Long‐Term frontal brain metabolic changes in cocaine abusers

Nora D. Volkow, Robert Hitzemann, Gene‐Jack ‐J Wang, Joanna S. Fowler, Alfred P. Wolf, Stephen L. Dewey, Leonard Handlesman

Research output: Contribution to journalArticlepeer-review

360 Scopus citations


Neurological complications from cocaine use are well recognized. We propose that chronic cocaine use can also cause clinically silent brain dysfunction. We investigated brain glucose metabolism with positron emission tomography (PET) and 2‐deoxy‐2[18F] fluoro‐D‐glucose (FDG) in 21 neurologically intact chronic cocaine abusers (C) and 18 normal controls (N). The cocaine abusers were tested 1–6 weeks after the last use of cocaine and seven were retested after a 3 month drug‐free period. Global cerebral glucose metabolism was not significantly different between controls and cocaine abusers (N = 38.4±3, C = 36.5±5 μmol/100 g of tissue, min). However, cocaine abusers had significantly (P< 0.05) lower metabolic activity in 16 of the 21 left frontal regions and 8 of the 21 right frontal regions. These decreases persisted after 3–4 months of detoxification and were correlated with the dose (P ≤ 0.01) and the years of cocaine use (P ≤ 0.05). This study shows reduced rates of frontal metabolism in neurologically intact cocaine abusers that persist even after 3–4 months of detoxification. © Wiley‐Liss, Inc.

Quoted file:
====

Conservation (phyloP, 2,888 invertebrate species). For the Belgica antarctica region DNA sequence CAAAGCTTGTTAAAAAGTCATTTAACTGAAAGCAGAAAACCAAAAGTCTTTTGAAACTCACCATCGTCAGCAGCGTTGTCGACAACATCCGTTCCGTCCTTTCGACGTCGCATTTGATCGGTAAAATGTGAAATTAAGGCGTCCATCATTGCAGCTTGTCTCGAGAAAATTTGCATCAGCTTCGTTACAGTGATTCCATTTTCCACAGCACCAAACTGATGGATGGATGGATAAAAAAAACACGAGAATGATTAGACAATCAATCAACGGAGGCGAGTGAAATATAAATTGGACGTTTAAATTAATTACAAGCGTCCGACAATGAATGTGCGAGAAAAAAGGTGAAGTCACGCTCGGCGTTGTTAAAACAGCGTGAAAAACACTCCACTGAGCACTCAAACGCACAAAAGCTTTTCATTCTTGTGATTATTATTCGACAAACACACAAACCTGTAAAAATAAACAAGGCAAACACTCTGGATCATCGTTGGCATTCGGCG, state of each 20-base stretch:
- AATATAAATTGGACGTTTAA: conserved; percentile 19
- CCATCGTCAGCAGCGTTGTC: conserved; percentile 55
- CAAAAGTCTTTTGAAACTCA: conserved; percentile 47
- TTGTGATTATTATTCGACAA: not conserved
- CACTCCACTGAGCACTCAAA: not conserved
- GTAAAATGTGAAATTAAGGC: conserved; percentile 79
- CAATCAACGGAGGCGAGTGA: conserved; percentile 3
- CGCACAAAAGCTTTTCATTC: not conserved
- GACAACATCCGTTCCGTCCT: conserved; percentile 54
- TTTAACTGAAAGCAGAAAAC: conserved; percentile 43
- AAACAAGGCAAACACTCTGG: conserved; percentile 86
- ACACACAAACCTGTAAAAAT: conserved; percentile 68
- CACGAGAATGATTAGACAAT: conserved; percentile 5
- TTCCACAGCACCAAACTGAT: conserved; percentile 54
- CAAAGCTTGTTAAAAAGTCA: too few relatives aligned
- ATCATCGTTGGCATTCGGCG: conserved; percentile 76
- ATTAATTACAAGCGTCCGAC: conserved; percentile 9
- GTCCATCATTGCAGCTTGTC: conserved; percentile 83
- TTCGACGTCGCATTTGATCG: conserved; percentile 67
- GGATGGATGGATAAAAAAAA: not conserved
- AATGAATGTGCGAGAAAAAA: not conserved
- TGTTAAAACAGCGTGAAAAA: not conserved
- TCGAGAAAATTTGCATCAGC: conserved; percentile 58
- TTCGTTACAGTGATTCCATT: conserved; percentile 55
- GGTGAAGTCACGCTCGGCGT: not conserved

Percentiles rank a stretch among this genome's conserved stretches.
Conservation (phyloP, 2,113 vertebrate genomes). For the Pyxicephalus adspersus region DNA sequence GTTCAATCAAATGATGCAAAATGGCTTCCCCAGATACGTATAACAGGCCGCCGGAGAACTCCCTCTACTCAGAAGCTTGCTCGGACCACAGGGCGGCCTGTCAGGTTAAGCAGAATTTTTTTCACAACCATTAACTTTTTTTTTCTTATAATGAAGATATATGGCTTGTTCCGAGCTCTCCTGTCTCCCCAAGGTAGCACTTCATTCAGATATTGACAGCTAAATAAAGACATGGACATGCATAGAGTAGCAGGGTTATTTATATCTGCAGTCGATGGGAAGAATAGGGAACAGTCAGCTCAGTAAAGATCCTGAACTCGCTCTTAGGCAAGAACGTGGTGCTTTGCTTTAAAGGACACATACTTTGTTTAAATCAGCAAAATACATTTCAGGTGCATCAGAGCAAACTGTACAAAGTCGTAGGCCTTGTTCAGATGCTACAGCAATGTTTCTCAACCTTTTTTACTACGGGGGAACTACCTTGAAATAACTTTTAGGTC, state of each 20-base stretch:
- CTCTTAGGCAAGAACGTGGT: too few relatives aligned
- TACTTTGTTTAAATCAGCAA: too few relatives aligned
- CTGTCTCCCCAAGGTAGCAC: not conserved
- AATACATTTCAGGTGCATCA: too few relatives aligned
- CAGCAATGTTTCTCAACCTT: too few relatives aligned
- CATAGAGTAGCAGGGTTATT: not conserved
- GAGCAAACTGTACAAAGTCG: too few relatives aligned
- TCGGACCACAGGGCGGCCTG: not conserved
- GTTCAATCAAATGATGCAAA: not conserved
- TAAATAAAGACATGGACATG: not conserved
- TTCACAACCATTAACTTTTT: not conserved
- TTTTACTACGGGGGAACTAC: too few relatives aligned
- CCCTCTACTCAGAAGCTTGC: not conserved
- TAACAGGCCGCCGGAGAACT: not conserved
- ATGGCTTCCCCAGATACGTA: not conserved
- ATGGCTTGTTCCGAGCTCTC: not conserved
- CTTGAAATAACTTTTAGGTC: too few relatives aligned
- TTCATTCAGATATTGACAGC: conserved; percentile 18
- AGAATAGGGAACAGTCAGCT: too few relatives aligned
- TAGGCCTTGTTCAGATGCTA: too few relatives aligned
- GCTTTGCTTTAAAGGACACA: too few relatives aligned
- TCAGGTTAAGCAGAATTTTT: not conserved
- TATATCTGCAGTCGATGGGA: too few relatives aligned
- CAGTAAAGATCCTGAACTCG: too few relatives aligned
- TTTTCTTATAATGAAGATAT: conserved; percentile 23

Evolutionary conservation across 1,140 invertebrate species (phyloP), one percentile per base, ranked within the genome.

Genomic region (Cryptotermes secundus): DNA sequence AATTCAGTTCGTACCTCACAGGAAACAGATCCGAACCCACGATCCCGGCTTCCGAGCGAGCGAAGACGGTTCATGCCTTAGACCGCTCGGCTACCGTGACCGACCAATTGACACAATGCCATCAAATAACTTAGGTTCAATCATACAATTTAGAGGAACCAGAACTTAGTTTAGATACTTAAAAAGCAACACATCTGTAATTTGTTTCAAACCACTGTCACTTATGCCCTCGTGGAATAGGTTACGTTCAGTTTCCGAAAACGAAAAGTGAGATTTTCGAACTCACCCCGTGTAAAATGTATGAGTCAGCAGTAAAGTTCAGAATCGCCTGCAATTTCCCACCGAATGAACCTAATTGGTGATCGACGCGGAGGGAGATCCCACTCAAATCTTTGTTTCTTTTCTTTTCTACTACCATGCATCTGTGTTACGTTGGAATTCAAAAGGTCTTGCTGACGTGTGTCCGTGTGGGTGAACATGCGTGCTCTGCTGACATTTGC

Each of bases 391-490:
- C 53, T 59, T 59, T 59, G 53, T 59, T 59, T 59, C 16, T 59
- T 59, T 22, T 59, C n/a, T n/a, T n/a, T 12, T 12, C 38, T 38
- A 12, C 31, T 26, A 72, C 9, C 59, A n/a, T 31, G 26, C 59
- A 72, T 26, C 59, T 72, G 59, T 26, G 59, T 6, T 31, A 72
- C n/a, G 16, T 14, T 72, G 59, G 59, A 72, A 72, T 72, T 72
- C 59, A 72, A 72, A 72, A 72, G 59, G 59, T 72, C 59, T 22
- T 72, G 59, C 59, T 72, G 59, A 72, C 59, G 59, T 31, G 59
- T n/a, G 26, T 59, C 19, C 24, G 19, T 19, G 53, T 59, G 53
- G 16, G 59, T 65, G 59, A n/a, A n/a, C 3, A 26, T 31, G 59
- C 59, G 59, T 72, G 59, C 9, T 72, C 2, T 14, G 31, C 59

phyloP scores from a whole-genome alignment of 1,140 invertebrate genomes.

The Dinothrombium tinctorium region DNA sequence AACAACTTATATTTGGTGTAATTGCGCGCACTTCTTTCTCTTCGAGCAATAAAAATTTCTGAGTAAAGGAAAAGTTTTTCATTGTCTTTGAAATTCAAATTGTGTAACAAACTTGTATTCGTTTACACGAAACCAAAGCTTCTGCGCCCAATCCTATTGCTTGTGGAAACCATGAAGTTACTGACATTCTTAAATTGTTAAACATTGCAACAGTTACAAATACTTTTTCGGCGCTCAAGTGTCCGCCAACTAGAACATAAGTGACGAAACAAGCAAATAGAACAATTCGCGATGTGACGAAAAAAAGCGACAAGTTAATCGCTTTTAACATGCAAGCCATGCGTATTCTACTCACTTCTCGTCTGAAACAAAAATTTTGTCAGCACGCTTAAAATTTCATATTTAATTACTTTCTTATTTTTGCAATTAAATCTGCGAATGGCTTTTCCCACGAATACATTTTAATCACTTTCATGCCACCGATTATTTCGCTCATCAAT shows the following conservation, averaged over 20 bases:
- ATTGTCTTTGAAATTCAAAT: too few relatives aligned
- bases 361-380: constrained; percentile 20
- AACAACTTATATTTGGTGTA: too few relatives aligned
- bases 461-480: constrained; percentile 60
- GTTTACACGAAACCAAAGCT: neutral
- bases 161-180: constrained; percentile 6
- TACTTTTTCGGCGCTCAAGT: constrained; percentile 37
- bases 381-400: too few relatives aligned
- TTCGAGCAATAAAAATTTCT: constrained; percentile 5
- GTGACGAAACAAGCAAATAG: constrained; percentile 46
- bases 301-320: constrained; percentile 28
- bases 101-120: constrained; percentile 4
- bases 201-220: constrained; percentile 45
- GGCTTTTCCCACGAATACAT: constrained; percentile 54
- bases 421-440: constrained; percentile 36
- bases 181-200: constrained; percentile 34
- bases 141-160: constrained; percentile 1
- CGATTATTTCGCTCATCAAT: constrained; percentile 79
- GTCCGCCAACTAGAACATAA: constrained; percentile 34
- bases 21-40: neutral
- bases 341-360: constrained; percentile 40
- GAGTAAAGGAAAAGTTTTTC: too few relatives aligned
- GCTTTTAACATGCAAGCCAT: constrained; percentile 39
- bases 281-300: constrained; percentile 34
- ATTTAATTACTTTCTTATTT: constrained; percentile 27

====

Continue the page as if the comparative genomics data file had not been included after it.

Original languageEnglish
Pages (from-to)184-190
Number of pages7
Issue number3
StatePublished - Jul 1992
Externally publishedYes


  • Addiction
  • FDG
  • Positron emission tomography


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